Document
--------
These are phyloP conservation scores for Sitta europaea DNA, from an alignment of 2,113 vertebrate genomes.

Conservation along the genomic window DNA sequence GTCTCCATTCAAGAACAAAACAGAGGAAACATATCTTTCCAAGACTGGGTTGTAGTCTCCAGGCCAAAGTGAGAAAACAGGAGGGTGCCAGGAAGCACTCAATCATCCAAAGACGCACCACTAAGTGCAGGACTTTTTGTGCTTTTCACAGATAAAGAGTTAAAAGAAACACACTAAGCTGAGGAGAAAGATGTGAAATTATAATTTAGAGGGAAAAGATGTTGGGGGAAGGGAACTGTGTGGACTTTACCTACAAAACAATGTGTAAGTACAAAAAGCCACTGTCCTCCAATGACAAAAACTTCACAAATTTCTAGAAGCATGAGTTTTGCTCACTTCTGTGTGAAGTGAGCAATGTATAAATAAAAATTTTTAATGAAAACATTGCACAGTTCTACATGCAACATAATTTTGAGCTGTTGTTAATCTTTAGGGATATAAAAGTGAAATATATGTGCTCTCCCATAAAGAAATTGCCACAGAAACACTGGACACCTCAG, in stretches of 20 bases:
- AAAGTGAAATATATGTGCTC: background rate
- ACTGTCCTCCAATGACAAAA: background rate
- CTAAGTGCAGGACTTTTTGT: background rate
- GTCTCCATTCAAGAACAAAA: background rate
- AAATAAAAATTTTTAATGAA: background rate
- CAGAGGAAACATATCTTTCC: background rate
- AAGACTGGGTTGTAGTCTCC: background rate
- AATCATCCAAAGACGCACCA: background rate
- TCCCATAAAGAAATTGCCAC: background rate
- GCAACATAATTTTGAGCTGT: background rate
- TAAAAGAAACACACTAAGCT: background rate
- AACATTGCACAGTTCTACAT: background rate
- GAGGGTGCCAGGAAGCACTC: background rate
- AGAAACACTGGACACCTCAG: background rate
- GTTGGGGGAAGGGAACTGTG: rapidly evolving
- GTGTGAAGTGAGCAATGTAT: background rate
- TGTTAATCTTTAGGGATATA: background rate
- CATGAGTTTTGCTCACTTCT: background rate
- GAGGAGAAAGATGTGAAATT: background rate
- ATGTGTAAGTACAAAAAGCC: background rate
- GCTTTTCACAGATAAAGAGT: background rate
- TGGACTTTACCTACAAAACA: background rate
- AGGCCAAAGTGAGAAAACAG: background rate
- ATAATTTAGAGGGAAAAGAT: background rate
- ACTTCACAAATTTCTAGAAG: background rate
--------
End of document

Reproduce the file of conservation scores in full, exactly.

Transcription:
These are phyloP conservation scores for Sitta europaea DNA, from an alignment of 2,113 vertebrate genomes.

Conservation along the genomic window DNA sequence GTCTCCATTCAAGAACAAAACAGAGGAAACATATCTTTCCAAGACTGGGTTGTAGTCTCCAGGCCAAAGTGAGAAAACAGGAGGGTGCCAGGAAGCACTCAATCATCCAAAGACGCACCACTAAGTGCAGGACTTTTTGTGCTTTTCACAGATAAAGAGTTAAAAGAAACACACTAAGCTGAGGAGAAAGATGTGAAATTATAATTTAGAGGGAAAAGATGTTGGGGGAAGGGAACTGTGTGGACTTTACCTACAAAACAATGTGTAAGTACAAAAAGCCACTGTCCTCCAATGACAAAAACTTCACAAATTTCTAGAAGCATGAGTTTTGCTCACTTCTGTGTGAAGTGAGCAATGTATAAATAAAAATTTTTAATGAAAACATTGCACAGTTCTACATGCAACATAATTTTGAGCTGTTGTTAATCTTTAGGGATATAAAAGTGAAATATATGTGCTCTCCCATAAAGAAATTGCCACAGAAACACTGGACACCTCAG, in stretches of 20 bases:
- AAAGTGAAATATATGTGCTC: background rate
- ACTGTCCTCCAATGACAAAA: background rate
- CTAAGTGCAGGACTTTTTGT: background rate
- GTCTCCATTCAAGAACAAAA: background rate
- AAATAAAAATTTTTAATGAA: background rate
- CAGAGGAAACATATCTTTCC: background rate
- AAGACTGGGTTGTAGTCTCC: background rate
- AATCATCCAAAGACGCACCA: background rate
- TCCCATAAAGAAATTGCCAC: background rate
- GCAACATAATTTTGAGCTGT: background rate
- TAAAAGAAACACACTAAGCT: background rate
- AACATTGCACAGTTCTACAT: background rate
- GAGGGTGCCAGGAAGCACTC: background rate
- AGAAACACTGGACACCTCAG: background rate
- GTTGGGGGAAGGGAACTGTG: rapidly evolving
- GTGTGAAGTGAGCAATGTAT: background rate
- TGTTAATCTTTAGGGATATA: background rate
- CATGAGTTTTGCTCACTTCT: background rate
- GAGGAGAAAGATGTGAAATT: background rate
- ATGTGTAAGTACAAAAAGCC: background rate
- GCTTTTCACAGATAAAGAGT: background rate
- TGGACTTTACCTACAAAACA: background rate
- AGGCCAAAGTGAGAAAACAG: background rate
- ATAATTTAGAGGGAAAAGAT: background rate
- ACTTCACAAATTTCTAGAAG: background rate